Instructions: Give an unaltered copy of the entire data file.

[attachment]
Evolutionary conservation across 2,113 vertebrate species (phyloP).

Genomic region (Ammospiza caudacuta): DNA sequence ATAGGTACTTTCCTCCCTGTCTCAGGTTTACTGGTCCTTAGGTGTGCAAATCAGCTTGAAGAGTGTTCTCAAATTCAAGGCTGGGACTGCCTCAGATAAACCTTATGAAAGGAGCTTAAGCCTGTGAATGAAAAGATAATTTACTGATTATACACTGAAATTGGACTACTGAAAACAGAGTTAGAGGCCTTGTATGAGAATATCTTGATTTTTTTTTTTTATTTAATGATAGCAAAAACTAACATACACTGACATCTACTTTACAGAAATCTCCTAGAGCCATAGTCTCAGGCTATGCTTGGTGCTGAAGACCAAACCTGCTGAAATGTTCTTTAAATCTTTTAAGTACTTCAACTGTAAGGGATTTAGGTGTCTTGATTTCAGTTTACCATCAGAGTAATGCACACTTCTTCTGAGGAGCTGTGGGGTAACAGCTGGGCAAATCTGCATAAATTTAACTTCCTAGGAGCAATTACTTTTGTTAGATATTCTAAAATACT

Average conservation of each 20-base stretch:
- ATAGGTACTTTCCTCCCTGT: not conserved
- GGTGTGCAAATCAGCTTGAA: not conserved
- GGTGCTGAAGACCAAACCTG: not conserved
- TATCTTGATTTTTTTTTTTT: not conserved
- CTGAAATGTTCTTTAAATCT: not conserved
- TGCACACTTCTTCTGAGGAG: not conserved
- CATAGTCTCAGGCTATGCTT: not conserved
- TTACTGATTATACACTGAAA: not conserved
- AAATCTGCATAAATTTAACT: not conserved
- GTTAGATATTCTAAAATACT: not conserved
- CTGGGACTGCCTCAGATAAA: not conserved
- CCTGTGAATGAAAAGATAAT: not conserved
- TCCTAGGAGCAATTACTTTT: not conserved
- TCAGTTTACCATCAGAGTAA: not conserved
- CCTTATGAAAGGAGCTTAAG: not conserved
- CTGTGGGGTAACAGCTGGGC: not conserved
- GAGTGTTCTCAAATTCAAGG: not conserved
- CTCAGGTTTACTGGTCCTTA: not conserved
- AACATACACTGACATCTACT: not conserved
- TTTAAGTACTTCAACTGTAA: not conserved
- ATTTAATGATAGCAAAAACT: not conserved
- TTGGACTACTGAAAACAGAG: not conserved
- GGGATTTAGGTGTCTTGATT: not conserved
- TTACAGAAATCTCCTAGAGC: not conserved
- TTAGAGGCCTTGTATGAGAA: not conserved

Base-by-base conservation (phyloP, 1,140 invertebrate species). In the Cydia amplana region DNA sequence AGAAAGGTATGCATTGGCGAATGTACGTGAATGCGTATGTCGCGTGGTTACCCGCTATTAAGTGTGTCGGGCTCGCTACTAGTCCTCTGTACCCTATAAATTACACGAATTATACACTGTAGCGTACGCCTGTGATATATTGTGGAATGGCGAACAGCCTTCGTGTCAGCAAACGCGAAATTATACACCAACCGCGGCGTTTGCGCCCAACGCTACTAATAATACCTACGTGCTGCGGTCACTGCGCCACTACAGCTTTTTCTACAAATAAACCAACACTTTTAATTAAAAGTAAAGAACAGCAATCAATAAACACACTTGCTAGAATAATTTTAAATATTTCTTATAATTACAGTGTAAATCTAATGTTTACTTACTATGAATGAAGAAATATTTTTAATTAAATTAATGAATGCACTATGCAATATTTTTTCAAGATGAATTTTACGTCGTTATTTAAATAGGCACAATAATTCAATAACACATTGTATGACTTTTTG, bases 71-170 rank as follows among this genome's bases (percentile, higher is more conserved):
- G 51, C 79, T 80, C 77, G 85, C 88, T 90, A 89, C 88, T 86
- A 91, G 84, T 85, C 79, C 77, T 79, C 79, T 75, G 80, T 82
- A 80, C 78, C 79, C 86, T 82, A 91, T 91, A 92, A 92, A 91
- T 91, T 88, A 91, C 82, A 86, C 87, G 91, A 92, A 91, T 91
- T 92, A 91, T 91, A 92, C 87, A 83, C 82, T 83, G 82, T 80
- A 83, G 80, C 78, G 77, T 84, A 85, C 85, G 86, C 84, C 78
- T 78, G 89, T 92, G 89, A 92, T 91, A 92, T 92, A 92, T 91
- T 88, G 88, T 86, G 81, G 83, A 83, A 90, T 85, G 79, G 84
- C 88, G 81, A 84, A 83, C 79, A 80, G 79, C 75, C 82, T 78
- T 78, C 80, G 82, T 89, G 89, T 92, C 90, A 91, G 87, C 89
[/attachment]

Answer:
Evolutionary conservation across 2,113 vertebrate species (phyloP).

Genomic region (Ammospiza caudacuta): DNA sequence ATAGGTACTTTCCTCCCTGTCTCAGGTTTACTGGTCCTTAGGTGTGCAAATCAGCTTGAAGAGTGTTCTCAAATTCAAGGCTGGGACTGCCTCAGATAAACCTTATGAAAGGAGCTTAAGCCTGTGAATGAAAAGATAATTTACTGATTATACACTGAAATTGGACTACTGAAAACAGAGTTAGAGGCCTTGTATGAGAATATCTTGATTTTTTTTTTTTATTTAATGATAGCAAAAACTAACATACACTGACATCTACTTTACAGAAATCTCCTAGAGCCATAGTCTCAGGCTATGCTTGGTGCTGAAGACCAAACCTGCTGAAATGTTCTTTAAATCTTTTAAGTACTTCAACTGTAAGGGATTTAGGTGTCTTGATTTCAGTTTACCATCAGAGTAATGCACACTTCTTCTGAGGAGCTGTGGGGTAACAGCTGGGCAAATCTGCATAAATTTAACTTCCTAGGAGCAATTACTTTTGTTAGATATTCTAAAATACT

Average conservation of each 20-base stretch:
- ATAGGTACTTTCCTCCCTGT: not conserved
- GGTGTGCAAATCAGCTTGAA: not conserved
- GGTGCTGAAGACCAAACCTG: not conserved
- TATCTTGATTTTTTTTTTTT: not conserved
- CTGAAATGTTCTTTAAATCT: not conserved
- TGCACACTTCTTCTGAGGAG: not conserved
- CATAGTCTCAGGCTATGCTT: not conserved
- TTACTGATTATACACTGAAA: not conserved
- AAATCTGCATAAATTTAACT: not conserved
- GTTAGATATTCTAAAATACT: not conserved
- CTGGGACTGCCTCAGATAAA: not conserved
- CCTGTGAATGAAAAGATAAT: not conserved
- TCCTAGGAGCAATTACTTTT: not conserved
- TCAGTTTACCATCAGAGTAA: not conserved
- CCTTATGAAAGGAGCTTAAG: not conserved
- CTGTGGGGTAACAGCTGGGC: not conserved
- GAGTGTTCTCAAATTCAAGG: not conserved
- CTCAGGTTTACTGGTCCTTA: not conserved
- AACATACACTGACATCTACT: not conserved
- TTTAAGTACTTCAACTGTAA: not conserved
- ATTTAATGATAGCAAAAACT: not conserved
- TTGGACTACTGAAAACAGAG: not conserved
- GGGATTTAGGTGTCTTGATT: not conserved
- TTACAGAAATCTCCTAGAGC: not conserved
- TTAGAGGCCTTGTATGAGAA: not conserved

Base-by-base conservation (phyloP, 1,140 invertebrate species). In the Cydia amplana region DNA sequence AGAAAGGTATGCATTGGCGAATGTACGTGAATGCGTATGTCGCGTGGTTACCCGCTATTAAGTGTGTCGGGCTCGCTACTAGTCCTCTGTACCCTATAAATTACACGAATTATACACTGTAGCGTACGCCTGTGATATATTGTGGAATGGCGAACAGCCTTCGTGTCAGCAAACGCGAAATTATACACCAACCGCGGCGTTTGCGCCCAACGCTACTAATAATACCTACGTGCTGCGGTCACTGCGCCACTACAGCTTTTTCTACAAATAAACCAACACTTTTAATTAAAAGTAAAGAACAGCAATCAATAAACACACTTGCTAGAATAATTTTAAATATTTCTTATAATTACAGTGTAAATCTAATGTTTACTTACTATGAATGAAGAAATATTTTTAATTAAATTAATGAATGCACTATGCAATATTTTTTCAAGATGAATTTTACGTCGTTATTTAAATAGGCACAATAATTCAATAACACATTGTATGACTTTTTG, bases 71-170 rank as follows among this genome's bases (percentile, higher is more conserved):
- G 51, C 79, T 80, C 77, G 85, C 88, T 90, A 89, C 88, T 86
- A 91, G 84, T 85, C 79, C 77, T 79, C 79, T 75, G 80, T 82
- A 80, C 78, C 79, C 86, T 82, A 91, T 91, A 92, A 92, A 91
- T 91, T 88, A 91, C 82, A 86, C 87, G 91, A 92, A 91, T 91
- T 92, A 91, T 91, A 92, C 87, A 83, C 82, T 83, G 82, T 80
- A 83, G 80, C 78, G 77, T 84, A 85, C 85, G 86, C 84, C 78
- T 78, G 89, T 92, G 89, A 92, T 91, A 92, T 92, A 92, T 91
- T 88, G 88, T 86, G 81, G 83, A 83, A 90, T 85, G 79, G 84
- C 88, G 81, A 84, A 83, C 79, A 80, G 79, C 75, C 82, T 78
- T 78, C 80, G 82, T 89, G 89, T 92, C 90, A 91, G 87, C 89